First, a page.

My one piece of advice for brokers


DarrenDAguilarI sat down with Darren D’Aguilar, CIP, CAIB, CRM, Regional Sales Manager at Policy Works, to discuss his experiences over the last 8 years. In his time with Policy Works, Darren has consulted with over 1,000 brokers across Canada. These brokers ranged from 100% commercial business focus, to doing no commercial at all.

A former Commercial Account Executive and Commercial Lines Underwriter, Darren has seen just about all there is to see in terms of brokers’ practices in how they manage their commercial lines business.

Here’s what he had to say.

Steve Pieroway (SP): What is the most common thing you are hearing from brokers these days?

Darren D’Aguilar (DD): Brokers are looking to commercial-lines as a means to survive. Almost across the board, when I meet with brokers they readily acknowledge that commercial lines is the ‘last frontier’ for the independent broker to own.

SP: What is shifting brokers to this view?

DD: Competition. Competition in the personal lines segment is fierce for the margins received on the business. Along with that, direct writers are continually stealing market share, making it even harder to compete and grow. Commercial lines becomes more attractive because of the higher margins.

SP: You’ve consulted with over 1000 brokerages across Canada of varying sizes. Is there anything these brokerages share in common?

DD: From large to small, many brokers lack standardized procedures in how they manage and process their commercial lines business. This really impacts brokers in two ways.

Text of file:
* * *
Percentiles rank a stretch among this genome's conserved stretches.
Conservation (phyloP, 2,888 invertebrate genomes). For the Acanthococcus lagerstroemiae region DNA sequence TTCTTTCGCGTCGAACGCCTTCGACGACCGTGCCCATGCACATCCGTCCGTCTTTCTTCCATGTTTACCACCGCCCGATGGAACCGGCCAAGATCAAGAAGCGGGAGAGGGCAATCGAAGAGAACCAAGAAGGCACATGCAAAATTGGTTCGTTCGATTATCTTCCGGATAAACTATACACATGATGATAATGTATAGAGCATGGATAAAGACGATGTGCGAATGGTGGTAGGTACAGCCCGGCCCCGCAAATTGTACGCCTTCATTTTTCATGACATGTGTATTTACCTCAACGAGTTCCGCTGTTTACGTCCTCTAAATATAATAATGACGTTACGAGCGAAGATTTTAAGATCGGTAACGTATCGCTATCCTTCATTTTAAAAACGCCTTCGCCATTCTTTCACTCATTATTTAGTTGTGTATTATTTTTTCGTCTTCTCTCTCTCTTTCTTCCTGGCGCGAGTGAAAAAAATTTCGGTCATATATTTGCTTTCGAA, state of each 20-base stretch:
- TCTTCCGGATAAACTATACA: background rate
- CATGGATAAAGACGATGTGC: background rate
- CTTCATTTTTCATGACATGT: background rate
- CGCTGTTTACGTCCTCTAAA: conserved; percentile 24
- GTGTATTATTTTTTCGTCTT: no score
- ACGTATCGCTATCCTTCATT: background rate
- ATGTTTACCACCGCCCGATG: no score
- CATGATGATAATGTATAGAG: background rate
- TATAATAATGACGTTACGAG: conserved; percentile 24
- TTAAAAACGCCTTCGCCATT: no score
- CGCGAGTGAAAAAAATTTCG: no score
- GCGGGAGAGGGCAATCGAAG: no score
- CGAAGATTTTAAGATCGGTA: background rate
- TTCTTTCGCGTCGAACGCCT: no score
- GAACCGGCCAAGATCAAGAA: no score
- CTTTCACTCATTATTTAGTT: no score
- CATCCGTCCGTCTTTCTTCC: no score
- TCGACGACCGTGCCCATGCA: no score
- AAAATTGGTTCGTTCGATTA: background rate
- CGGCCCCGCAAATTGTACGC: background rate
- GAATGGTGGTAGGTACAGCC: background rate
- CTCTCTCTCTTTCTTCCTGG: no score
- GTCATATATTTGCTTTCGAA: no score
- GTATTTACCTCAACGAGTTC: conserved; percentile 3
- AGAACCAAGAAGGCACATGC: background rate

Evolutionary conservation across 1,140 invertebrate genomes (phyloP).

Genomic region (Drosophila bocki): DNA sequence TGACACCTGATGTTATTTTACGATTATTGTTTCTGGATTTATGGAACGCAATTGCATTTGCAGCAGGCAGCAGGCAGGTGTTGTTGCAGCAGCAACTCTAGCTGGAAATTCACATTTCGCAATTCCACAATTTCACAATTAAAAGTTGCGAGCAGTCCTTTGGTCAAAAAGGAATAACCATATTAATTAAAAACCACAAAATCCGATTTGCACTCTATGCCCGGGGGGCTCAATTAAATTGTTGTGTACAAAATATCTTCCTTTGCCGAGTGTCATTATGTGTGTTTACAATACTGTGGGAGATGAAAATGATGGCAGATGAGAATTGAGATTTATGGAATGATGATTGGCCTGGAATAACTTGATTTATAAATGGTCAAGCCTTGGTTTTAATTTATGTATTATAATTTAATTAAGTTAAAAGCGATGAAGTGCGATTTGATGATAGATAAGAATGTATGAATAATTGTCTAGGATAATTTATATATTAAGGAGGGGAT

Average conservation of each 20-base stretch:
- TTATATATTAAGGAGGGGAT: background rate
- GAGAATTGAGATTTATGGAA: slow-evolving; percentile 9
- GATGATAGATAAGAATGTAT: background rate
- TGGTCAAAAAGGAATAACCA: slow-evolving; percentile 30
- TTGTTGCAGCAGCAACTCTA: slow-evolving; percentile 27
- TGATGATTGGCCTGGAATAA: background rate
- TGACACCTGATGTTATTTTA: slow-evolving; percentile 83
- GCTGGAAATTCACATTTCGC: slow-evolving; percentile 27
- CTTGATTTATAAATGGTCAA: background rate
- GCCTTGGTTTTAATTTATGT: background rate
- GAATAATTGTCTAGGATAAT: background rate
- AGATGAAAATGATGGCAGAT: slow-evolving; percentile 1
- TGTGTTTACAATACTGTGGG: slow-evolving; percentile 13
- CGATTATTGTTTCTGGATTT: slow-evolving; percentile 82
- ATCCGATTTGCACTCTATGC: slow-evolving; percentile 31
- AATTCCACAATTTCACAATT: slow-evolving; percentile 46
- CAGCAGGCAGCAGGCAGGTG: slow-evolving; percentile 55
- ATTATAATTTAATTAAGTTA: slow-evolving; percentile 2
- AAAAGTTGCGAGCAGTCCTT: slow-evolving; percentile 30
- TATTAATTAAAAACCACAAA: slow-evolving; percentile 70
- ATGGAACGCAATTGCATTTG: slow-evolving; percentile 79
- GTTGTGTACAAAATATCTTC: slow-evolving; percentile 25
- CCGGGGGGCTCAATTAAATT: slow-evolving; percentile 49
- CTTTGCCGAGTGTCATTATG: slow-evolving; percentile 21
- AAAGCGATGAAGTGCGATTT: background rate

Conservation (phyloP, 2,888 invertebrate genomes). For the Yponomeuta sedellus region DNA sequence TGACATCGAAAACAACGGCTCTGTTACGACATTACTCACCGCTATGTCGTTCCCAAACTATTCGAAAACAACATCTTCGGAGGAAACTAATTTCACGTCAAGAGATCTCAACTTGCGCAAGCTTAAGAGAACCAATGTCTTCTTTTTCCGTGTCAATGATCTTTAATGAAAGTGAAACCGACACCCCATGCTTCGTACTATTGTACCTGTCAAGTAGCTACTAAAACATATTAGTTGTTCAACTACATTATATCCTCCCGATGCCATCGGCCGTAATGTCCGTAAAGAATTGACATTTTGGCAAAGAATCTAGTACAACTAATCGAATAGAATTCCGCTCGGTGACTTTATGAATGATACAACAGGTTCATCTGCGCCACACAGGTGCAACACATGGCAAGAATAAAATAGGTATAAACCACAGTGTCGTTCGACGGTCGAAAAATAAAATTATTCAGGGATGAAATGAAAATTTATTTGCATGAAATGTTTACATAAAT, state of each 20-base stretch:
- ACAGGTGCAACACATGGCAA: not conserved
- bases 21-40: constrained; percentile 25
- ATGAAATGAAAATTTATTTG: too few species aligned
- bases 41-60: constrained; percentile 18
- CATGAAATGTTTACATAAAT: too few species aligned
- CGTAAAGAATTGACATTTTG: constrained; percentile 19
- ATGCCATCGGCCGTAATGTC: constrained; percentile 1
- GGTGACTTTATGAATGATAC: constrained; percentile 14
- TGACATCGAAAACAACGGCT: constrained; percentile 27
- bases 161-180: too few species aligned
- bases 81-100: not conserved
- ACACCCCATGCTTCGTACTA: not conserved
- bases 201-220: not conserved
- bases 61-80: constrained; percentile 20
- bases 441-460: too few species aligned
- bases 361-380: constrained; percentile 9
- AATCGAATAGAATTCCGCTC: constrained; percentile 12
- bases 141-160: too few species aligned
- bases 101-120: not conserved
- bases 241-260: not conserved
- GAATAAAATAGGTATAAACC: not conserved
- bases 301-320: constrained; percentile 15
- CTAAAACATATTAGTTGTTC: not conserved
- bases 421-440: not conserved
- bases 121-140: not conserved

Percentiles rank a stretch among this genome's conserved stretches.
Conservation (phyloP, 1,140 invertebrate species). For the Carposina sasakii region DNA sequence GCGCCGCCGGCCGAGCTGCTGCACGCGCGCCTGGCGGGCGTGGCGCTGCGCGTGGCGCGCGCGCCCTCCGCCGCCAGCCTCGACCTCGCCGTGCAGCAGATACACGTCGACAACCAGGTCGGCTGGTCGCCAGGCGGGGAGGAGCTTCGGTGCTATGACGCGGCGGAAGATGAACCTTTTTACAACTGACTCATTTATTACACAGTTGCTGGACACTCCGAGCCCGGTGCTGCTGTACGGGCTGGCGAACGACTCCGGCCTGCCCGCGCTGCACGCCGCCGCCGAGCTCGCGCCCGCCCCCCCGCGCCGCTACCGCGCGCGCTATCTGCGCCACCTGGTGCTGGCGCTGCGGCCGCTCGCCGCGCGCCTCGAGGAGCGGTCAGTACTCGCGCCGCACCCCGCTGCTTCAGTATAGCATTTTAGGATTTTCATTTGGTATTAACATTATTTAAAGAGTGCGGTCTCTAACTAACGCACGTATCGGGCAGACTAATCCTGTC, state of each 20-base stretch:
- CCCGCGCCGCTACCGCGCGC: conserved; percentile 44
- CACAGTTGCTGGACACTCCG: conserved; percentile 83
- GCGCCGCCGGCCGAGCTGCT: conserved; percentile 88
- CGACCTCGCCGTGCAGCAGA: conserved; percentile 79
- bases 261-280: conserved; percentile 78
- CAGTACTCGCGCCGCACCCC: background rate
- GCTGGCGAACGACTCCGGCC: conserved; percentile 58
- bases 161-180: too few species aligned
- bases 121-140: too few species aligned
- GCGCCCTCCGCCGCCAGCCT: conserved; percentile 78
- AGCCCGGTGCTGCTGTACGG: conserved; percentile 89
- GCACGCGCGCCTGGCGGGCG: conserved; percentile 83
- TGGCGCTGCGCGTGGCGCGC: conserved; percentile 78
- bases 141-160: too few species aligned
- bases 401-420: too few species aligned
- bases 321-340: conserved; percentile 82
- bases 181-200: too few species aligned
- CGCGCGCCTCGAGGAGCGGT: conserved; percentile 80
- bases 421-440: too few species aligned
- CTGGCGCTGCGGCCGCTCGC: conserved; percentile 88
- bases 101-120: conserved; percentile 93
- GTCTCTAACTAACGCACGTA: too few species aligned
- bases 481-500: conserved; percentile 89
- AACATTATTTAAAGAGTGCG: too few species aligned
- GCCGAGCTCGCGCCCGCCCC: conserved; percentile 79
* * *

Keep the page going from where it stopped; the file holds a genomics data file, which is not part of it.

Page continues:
First, there is a tangible cost to inefficient workflows. CSRs and marketers spend more then needed working on files; time searching for files, re-creating files like submissions, proposals and renewals. And then they have to do it all again on the next policy. It’s crazy.

The second is E&O exposure. When there are no standard procedures, staff will do their best to create their own, but they are not uniform and consistent. If you have to go to court, the first thing a judge will ask is, “Do you do the same thing, the same way, every single time?” Proving this becomes much more difficult without standardized and documented workflows.

SP: If there was one piece of advice you could give commercial brokers, what would it be?

DD: Standardize your procedures. And it doesn’t have to be with any particular piece of software. Just standardize your procedures. A good start is to create a workflow procedure document that shows staff how to process a policy at each stage of the lifecycle, at each touch-point. Then create templates and a common directory where everyone in your brokerage can access, and save, the files.

Having worked as an Account Executive in a brokerage, I understand what it's like to be busy. The hardest part of making a change to your workflow, to improving your business, is to dedicate time to making it happen. Hands down. 

But, take a few hours a week. Start with analysing your current workflow. Then look for the glaring gaps or inefficiencies, like re-creating documents, copying & pasting, stuff like that. Once you know where the gaps are, you can start to build standardized processes to improve those workflows.

The key, though, is making the time and committing to the change. 


This is the first in a series of interviews with Darren and other Policy Works employees. Through these interviews we'll share our insights into what's happening where commercial insurance, brokers, insurers, and software meet.